Consequently, on May 13, 1992, the NLRC issued an Order 3 for the issuance of a writ of execution against PCD to enforce the aforesaid decision.

    In the meantime, on October 8, 1993, Alfante filed a "Manifestation and Motion" praying that a writ of execution also be issued against herein private respondent PCPPI. However, on October 25, 1993, PCPPI filed a "Counter-Manifestation" contending that the change in ownership of PCD be taken into cognizance of by the Labor Arbiter, stating thus:jgc:chanrobles.com.ph

    "1. The manifestation of complainant that PCPPI is a successor-in-interest of Pepsi-Cola Distributors Inc. (PCD) is a sweeping self-serving statement, which is devoid of any basis in truth and in fact.

    2. Complainant’s Special Counsel being a former employee of Pepsi-Cola Products should know that Pepsi-Cola Products Phils. Inc is a separate entity from that of the company sued;

    3. Complainant’s allegation that in other cases whether or not the satisfaction of the judgment by PCD was facilitated and actually paid by PCPPI and that the quitclaim(s) were signed in the presence of PCPPI employees is irrelevant; immaterial and inconsequential to the issue on hand;

    4. It would be serious error or mistake if a writ of execution is issued against PCPPI who in the first place is never a party to this case;

    5. To include PCPPI now, is to deprive PCPPI its constitutional right to due process and to have the Honorable Arbiter commit an act that on the first place is beyond his ambit to do;

    6. Even the Honorable Supreme Court has already recognized the separate juridical personality of the different Pepsi-Cola companies in the Philippines, as allegedly shown in the Entry of Judgment dated 29 December 1988 attached to its manifestation; and

    7. Parenthetically, PCPPI is a separate and different juridical entity from PCD though the former has taken over the business of the latter."cralaw virtua1aw library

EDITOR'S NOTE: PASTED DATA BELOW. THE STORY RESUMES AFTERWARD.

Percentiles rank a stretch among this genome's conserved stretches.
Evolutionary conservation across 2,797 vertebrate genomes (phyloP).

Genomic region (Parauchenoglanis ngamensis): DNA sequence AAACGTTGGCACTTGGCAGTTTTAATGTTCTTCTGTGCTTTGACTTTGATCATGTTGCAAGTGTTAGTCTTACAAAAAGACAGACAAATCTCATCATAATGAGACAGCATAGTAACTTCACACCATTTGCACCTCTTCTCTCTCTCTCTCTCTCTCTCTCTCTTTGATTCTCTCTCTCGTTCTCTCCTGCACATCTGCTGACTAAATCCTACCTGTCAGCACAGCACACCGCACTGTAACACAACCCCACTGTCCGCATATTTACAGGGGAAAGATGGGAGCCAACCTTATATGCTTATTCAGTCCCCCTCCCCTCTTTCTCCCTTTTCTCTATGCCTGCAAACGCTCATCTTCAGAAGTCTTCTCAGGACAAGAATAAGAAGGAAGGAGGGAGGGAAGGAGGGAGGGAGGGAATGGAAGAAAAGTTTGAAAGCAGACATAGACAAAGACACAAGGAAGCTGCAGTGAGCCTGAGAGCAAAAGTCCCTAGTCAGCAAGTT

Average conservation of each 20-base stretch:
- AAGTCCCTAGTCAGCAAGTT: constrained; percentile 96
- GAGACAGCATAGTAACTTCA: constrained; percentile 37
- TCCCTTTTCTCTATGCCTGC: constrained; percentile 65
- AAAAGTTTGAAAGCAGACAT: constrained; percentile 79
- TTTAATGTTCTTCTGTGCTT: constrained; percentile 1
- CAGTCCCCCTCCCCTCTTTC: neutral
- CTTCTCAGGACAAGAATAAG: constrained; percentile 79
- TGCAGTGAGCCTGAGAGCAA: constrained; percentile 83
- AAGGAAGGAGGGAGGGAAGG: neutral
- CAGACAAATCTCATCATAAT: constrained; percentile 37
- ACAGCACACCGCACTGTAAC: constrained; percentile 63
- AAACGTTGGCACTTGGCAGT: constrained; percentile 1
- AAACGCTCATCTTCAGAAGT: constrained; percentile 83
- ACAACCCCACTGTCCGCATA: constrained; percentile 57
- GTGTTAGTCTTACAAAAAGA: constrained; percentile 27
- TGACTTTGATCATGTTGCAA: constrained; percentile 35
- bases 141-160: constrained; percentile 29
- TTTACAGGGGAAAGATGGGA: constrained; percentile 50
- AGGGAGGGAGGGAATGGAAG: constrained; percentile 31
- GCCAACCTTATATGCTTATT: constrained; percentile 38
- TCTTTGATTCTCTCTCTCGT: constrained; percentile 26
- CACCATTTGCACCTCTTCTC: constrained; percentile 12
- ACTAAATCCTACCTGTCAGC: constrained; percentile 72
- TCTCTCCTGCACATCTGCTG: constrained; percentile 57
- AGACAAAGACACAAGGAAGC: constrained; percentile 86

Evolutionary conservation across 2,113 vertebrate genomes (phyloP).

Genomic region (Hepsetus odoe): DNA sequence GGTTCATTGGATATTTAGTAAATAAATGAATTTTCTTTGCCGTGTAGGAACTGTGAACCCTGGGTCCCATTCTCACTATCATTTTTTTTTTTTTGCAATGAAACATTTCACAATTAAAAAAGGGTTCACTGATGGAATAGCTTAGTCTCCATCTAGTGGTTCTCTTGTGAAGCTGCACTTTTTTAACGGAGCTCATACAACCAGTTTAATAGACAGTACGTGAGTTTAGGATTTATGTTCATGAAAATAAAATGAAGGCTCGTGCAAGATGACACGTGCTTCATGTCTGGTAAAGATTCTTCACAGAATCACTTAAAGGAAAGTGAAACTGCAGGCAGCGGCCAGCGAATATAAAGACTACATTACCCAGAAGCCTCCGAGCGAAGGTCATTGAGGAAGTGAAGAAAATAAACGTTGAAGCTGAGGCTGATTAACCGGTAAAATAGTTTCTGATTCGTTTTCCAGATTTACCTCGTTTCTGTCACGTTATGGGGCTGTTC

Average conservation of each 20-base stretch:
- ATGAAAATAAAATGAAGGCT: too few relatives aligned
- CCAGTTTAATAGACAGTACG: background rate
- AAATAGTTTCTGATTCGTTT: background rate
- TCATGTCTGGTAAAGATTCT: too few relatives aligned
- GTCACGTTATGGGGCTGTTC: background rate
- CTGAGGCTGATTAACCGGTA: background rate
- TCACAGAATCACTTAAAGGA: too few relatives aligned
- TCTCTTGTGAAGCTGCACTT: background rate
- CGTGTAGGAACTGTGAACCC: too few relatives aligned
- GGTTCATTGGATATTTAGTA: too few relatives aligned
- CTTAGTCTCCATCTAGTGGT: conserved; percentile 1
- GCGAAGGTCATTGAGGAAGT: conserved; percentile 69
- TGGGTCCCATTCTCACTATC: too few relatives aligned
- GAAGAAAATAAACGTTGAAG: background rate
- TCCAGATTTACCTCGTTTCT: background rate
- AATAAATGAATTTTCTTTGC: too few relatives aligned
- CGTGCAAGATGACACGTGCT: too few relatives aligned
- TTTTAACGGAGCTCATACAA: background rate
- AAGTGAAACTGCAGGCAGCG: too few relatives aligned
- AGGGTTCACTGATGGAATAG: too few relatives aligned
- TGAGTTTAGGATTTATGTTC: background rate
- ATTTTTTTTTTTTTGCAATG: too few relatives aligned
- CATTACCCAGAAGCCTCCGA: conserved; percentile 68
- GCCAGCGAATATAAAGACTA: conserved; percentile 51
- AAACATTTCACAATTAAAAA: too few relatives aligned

Finding PCPPI’s contention unmeritorious, Labor Arbiter Rogelio Legaspi issued an Order dated March 1, 1995 granting Alfante’s motion that a writ of execution also be issued against PCPPI. The decretal portion of the Order reads as follows:jgc:chanrobles.com.ph

    "WHEREFORE, premises considered, complainant’s motion for the issuance of writ of execution against respondents Pepsi-Cola Distributors of the Philippines, Inc. (PCD) and Pepsi-Cola Products of the Philippines, Inc. (PCPPI) is hereby granted.

    ACCORDINGLY, let a writ of execution issue against the aforenamed respondents for the satisfaction of the judgment award in this case.

    SO ORDERED."cralaw virtua1aw library

    On March 17, 1995, PCPPI filed a petition 4 with a prayer for the issuance of a temporary restraining order before the NLRC (Fifth Division) challenging the validity of the abovementioned Order. It argues that since it was not a party in the complaint filed by Alfante, the writ of execution including it together with PCD violated its property rights without due process. Finding merit in PCPPI’s contention, the NLRC issued on March 28, 1995, a temporary restraining order 5 enjoining the execution of the award.

    Thereafter, a trial was conducted, wherein the NLRC, in a decision 6 dated September 27, 1995 acted favorably on PCPPI’s petition, to wit:jgc:chanrobles.com.ph

    "WHEREFORE, for want of jurisdiction over petitioner PCPI, the assailed order is hereby Set Aside as Null and Void.

    SO ORDERED."cralaw virtua1aw library

    Dismayed with the adverse decision, Alfante has filed this present petition.

    In fine, petitioner alleges that the NLRC committed grave abuse of discretion in ruling that PCPPI has a separate and distinct personality from that of PCD, as a consequence of which the former is not bound by a judgment against the latter.

    We sustain petitioner’s contention.